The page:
Colombia was the first country in Latin America to establish a comprehensive regulatory framework for online gambling. In 2016, the country passed Resolution 4,656, which established a licensing system for online gambling operators. The Colombian regulator, Coljuegos, has since issued multiple licenses to both local and international operators. Online casino games, sports betting, and poker are all legal and regulated in Colombia.
Gambling is illegal in Ecuador with the land-based casinos and bingo halls shuttered in 2012. Online gambling is similarly prohibited.
Guyana does have laws governing gambling in general, including the Gambling Prevention Act of 2013, which prohibits certain forms of gambling and regulates others. Under the Act, only licensed operators are allowed to offer gambling services, and penalties can be imposed on those who violate the law. However, the Act does not specifically address online gambling, leaving its regulation uncertain.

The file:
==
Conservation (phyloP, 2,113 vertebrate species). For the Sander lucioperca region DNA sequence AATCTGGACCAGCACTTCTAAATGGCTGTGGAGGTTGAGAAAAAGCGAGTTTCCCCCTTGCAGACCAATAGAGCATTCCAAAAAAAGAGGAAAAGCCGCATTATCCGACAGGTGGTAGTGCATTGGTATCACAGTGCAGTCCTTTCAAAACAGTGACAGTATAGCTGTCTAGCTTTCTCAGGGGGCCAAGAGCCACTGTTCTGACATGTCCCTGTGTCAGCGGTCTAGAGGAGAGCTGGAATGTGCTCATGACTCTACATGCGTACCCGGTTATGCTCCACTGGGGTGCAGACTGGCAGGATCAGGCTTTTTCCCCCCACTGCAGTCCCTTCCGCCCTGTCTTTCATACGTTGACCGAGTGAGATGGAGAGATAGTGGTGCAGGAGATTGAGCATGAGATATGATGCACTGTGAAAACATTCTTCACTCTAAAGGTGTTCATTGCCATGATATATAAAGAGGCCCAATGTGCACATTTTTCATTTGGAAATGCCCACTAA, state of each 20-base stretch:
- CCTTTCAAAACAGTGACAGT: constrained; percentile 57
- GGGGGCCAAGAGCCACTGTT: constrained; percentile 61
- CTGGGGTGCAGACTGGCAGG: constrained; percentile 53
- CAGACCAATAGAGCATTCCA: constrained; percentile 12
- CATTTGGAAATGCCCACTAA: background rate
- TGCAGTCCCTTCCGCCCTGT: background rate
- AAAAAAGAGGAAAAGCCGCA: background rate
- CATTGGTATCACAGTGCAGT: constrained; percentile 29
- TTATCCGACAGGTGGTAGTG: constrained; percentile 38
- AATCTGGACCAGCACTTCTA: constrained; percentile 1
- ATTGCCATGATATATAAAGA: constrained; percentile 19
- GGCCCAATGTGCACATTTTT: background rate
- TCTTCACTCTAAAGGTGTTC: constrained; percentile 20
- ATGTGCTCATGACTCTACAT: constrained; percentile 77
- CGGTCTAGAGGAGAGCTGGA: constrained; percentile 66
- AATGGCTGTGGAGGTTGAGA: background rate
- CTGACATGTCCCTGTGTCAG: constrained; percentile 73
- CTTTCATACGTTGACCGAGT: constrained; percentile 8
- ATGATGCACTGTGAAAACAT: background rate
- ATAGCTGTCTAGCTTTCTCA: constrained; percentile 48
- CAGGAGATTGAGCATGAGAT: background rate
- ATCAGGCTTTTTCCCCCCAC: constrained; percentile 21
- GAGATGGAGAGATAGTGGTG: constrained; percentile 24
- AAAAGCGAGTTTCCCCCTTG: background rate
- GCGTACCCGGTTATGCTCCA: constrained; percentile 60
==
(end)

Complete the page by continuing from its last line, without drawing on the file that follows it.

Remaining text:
Mexico’s online gambling landscape is regulated under the Federal Gaming and Raffles Law. While the law does not explicitly mention online gambling, it has been interpreted as allowing licensed operators to offer online services. In 2014, the Mexican government introduced a bill to regulate online gambling explicitly. However, this bill has yet to be passed, and as a result, the Mexican market remains somewhat unregulated, with players often accessing offshore sites.